It’s hard not to compare The Meg’s premise to every other shark movie on the SyFy channel. I could easily imagine some writers pitching this movie to a studio Sharknado-style: absurd shark-based title first and narrative second. But, believe it or not, The Meg is based on a book from 1997, which grants it a Hollywood-level budget and a shred of credibility. That is, instead of sharks inside a tornado or turned into ghosts, we get something a bit more accessible: Jason Statham fighting a Megalodon.
Of course, this means that anyone watching The Meg should take the final product at face value. It’s a satisfactory B-movie filled with stock characters played by competent actors in a plot that makes just enough sense on paper. In other words, it leans more towards Deep Blue Sea than Sharknado on the “shark movie” rating scale. But, like nearly every shark movie that isn’t Jaws or The Shallows, The Meg seems content with just being passable in execution. Don’t expect any insane twists or Oscar-worthy performances from this one.
I wasn’t kidding about this film’s plot being interchangeable with one of the SyFy titles. Jason Statham plays Jonas Taylor, a rescue diver pulled out of his drunken retirement by former colleague James “Mac” Mackreides (Cliff Curtis). Mac, an employee at the underwater research facility Mana One run by Dr. Zhang (Winston Chao), needs Taylor to rescue a trio of oceanographers stuck at an uncharted level of the ocean. And one of them conveniently happens to be Taylor’s ex-wife Lori (Jessica McNamee).
Also convenient is Lori’s final transmission, which details an enormous creature similar to one Taylor claims to have witnessed in a rescue mission gone wrong. One might expect that plot line to take up half the movie, but Taylor pulls off this rescue within the first act alone. In a moment of déjà vu, however, one crew member sacrifices himself to draw the attention of this mysterious creature: a very non-extinct Megalodon. There’s a supposed scientific rational for this reveal involving an ice wall, but it’s non-important in the grand scheme of things. Bottom line: the creature escapes its deep-sea confines, so Statham and the scientists must kill it.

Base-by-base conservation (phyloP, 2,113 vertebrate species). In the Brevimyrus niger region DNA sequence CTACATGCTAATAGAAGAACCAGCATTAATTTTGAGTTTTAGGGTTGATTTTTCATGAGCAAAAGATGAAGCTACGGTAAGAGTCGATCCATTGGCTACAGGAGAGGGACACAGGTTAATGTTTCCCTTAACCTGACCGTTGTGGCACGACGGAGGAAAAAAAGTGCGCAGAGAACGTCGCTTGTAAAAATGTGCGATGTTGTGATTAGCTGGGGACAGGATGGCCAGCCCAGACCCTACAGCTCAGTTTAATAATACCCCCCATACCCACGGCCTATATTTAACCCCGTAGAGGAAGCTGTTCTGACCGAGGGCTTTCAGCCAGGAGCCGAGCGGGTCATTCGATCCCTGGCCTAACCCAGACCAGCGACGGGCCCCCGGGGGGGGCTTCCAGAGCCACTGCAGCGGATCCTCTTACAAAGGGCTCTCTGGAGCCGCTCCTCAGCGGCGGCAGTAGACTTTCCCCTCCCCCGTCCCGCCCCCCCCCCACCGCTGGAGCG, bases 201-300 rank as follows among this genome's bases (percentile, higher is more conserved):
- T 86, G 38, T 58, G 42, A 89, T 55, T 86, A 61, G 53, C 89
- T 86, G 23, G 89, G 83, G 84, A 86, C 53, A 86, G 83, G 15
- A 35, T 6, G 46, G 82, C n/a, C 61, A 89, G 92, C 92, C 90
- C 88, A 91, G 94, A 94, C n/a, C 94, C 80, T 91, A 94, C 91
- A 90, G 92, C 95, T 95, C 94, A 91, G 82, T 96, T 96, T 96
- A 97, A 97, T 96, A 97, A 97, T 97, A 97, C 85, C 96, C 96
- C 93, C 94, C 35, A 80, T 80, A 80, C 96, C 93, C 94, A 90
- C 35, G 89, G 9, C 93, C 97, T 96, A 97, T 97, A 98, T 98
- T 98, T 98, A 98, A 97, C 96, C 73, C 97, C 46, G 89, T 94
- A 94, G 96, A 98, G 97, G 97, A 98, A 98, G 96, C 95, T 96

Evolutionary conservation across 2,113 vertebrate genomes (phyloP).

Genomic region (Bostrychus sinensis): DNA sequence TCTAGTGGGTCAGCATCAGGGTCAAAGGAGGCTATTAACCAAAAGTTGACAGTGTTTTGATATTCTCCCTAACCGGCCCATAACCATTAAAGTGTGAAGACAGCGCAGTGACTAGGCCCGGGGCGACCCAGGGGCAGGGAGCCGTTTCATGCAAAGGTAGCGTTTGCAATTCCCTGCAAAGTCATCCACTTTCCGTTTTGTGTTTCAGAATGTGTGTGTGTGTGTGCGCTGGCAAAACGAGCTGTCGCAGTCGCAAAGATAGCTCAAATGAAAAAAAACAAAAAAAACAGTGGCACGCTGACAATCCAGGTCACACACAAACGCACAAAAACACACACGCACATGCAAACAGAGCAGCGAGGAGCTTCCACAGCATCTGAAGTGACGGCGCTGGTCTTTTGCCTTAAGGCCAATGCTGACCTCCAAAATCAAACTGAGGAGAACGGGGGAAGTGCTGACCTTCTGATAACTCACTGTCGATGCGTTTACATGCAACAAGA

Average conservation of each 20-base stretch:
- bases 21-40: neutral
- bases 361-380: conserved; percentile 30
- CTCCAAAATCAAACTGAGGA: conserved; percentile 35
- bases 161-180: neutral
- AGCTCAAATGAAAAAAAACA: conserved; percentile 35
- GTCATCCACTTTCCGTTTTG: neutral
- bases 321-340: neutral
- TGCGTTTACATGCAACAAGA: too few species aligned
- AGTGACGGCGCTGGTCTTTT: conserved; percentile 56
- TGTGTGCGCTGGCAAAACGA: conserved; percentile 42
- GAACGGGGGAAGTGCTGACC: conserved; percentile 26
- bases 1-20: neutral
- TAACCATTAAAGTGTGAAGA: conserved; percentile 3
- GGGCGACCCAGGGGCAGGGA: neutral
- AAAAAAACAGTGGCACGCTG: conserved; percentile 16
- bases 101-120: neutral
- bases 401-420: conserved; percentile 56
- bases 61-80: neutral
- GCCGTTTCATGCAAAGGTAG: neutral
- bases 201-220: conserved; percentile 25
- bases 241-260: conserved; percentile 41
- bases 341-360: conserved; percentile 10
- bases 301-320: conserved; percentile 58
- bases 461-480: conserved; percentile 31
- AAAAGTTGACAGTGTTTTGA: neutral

The presentation of the actual shark was honestly better than I expected. The VFX department made no attempt to hide the Megalodon’s CGI design but surprisingly refrained from endowing it with absurdly stupid abilities. Instead, the film opts to emphasize the shark’s scale using birds-eye wide shots or close ups that dwarf other figures by comparison. This helped make the shark actually feel threatening in certain scenes, rather than a laughable parody of the ‘invincible predator’ trope.
A similar argument can be made for the supporting cast, all of whom play straightforward genre archetypes. This includes Robert Taylor as a scientist who partially holds a grudge against Taylor, Ruby Rose as the “cool” tech designer and Li Bingbing as Dr. Zhang’s oceanographer daughter/Statham’s sort-of love interest Suyin. There’s no Independence Day moment where the actors elevate their characters beyond basic clichés, but they at least do the next best thing and feel likable. Shuya Sophia Cai is particularly adorable as Suyin’s daughter Meiying and shares a rather sweet relationship with Statham’s character. Even The Office’s Rainn Wilson plays his billionaire investor character as mostly competent simply by not wanting to capture or exploit the Megalodon for financial gain.
As for the epic confrontation between man and shark, The Meg might as well be a more extreme version of Jaws. I say this because so many of these scenes are obvious Jaws homages with a tint of self-awareness. This is most notable during an extended boat sequence where Statham and co. place a tracker the Megalodon and then inject it with poison from a shark cage. There’s even a beach scene where the shark feeds on some unsuspecting vacationers, albeit less subtly compared to Steven Spielberg’s 25-footer. None of it is original, but at least it’s entertaining for non-accidental reasons.
And that’s the thing about The Meg: it’s entertaining but nothing worth gushing over. There’s an absurd premise played completely straight-faced, but with a budget that makes the visuals seem comprehensible. The narrative never veers too far into complete camp, but there’s no scene that stands out as iconic or emotionally compelling. This film recognizes that people want to see Statham fight a giant shark and it delivers on that selling point. It just doesn’t compare to the more impressive fight between him and the Rock in Furious 7.
Verdict: 3 out of 5
On its own, The Meg is an mildly enjoyable popcorn flick with little desire to reinvent the wheel. Compared to the multitude of shark B-movies, however, it’s definitely one of the better ones out there. Granted it’s a low bar, but at least SyFy now has a template for doing a good dumb shark movie. Unfortunately, Ian Ziering barely qualifies as a poor man’s Jason Statham.